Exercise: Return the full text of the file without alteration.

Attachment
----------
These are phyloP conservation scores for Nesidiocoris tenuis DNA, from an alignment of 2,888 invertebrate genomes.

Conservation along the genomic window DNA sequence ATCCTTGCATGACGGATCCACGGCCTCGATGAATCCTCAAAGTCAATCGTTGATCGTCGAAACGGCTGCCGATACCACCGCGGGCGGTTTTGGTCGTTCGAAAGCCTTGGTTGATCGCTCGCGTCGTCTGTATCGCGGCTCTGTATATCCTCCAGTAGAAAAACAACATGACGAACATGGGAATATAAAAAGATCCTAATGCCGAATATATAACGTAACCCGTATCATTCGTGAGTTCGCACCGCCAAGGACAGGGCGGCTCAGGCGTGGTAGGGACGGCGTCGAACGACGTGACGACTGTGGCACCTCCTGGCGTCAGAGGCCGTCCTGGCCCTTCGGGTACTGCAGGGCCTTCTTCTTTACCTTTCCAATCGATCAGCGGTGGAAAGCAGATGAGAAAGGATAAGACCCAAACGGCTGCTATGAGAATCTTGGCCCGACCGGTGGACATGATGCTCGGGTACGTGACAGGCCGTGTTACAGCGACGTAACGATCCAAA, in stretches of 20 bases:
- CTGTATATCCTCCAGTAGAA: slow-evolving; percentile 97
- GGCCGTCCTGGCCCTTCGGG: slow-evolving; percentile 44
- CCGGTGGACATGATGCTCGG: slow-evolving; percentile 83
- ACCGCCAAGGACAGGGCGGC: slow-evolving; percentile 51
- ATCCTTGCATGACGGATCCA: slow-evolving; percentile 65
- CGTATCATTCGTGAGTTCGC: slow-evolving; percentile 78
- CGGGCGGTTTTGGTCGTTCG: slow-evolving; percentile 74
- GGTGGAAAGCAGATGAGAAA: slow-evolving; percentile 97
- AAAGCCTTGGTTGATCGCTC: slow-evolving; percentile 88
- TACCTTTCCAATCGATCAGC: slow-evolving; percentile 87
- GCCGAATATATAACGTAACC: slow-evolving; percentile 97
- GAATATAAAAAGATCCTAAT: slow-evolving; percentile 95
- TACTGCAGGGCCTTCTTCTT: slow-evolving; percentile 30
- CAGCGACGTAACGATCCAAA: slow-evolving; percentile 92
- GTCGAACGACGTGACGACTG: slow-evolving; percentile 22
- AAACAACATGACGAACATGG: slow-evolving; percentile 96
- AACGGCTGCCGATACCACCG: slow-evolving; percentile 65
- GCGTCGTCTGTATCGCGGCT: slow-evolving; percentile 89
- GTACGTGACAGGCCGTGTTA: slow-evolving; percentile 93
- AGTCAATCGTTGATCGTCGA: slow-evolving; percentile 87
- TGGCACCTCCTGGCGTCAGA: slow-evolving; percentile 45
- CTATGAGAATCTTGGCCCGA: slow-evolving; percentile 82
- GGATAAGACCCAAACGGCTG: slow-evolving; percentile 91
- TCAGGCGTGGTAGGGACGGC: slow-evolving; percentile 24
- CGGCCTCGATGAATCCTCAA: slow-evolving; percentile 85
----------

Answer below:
These are phyloP conservation scores for Nesidiocoris tenuis DNA, from an alignment of 2,888 invertebrate genomes.

Conservation along the genomic window DNA sequence ATCCTTGCATGACGGATCCACGGCCTCGATGAATCCTCAAAGTCAATCGTTGATCGTCGAAACGGCTGCCGATACCACCGCGGGCGGTTTTGGTCGTTCGAAAGCCTTGGTTGATCGCTCGCGTCGTCTGTATCGCGGCTCTGTATATCCTCCAGTAGAAAAACAACATGACGAACATGGGAATATAAAAAGATCCTAATGCCGAATATATAACGTAACCCGTATCATTCGTGAGTTCGCACCGCCAAGGACAGGGCGGCTCAGGCGTGGTAGGGACGGCGTCGAACGACGTGACGACTGTGGCACCTCCTGGCGTCAGAGGCCGTCCTGGCCCTTCGGGTACTGCAGGGCCTTCTTCTTTACCTTTCCAATCGATCAGCGGTGGAAAGCAGATGAGAAAGGATAAGACCCAAACGGCTGCTATGAGAATCTTGGCCCGACCGGTGGACATGATGCTCGGGTACGTGACAGGCCGTGTTACAGCGACGTAACGATCCAAA, in stretches of 20 bases:
- CTGTATATCCTCCAGTAGAA: slow-evolving; percentile 97
- GGCCGTCCTGGCCCTTCGGG: slow-evolving; percentile 44
- CCGGTGGACATGATGCTCGG: slow-evolving; percentile 83
- ACCGCCAAGGACAGGGCGGC: slow-evolving; percentile 51
- ATCCTTGCATGACGGATCCA: slow-evolving; percentile 65
- CGTATCATTCGTGAGTTCGC: slow-evolving; percentile 78
- CGGGCGGTTTTGGTCGTTCG: slow-evolving; percentile 74
- GGTGGAAAGCAGATGAGAAA: slow-evolving; percentile 97
- AAAGCCTTGGTTGATCGCTC: slow-evolving; percentile 88
- TACCTTTCCAATCGATCAGC: slow-evolving; percentile 87
- GCCGAATATATAACGTAACC: slow-evolving; percentile 97
- GAATATAAAAAGATCCTAAT: slow-evolving; percentile 95
- TACTGCAGGGCCTTCTTCTT: slow-evolving; percentile 30
- CAGCGACGTAACGATCCAAA: slow-evolving; percentile 92
- GTCGAACGACGTGACGACTG: slow-evolving; percentile 22
- AAACAACATGACGAACATGG: slow-evolving; percentile 96
- AACGGCTGCCGATACCACCG: slow-evolving; percentile 65
- GCGTCGTCTGTATCGCGGCT: slow-evolving; percentile 89
- GTACGTGACAGGCCGTGTTA: slow-evolving; percentile 93
- AGTCAATCGTTGATCGTCGA: slow-evolving; percentile 87
- TGGCACCTCCTGGCGTCAGA: slow-evolving; percentile 45
- CTATGAGAATCTTGGCCCGA: slow-evolving; percentile 82
- GGATAAGACCCAAACGGCTG: slow-evolving; percentile 91
- TCAGGCGTGGTAGGGACGGC: slow-evolving; percentile 24
- CGGCCTCGATGAATCCTCAA: slow-evolving; percentile 85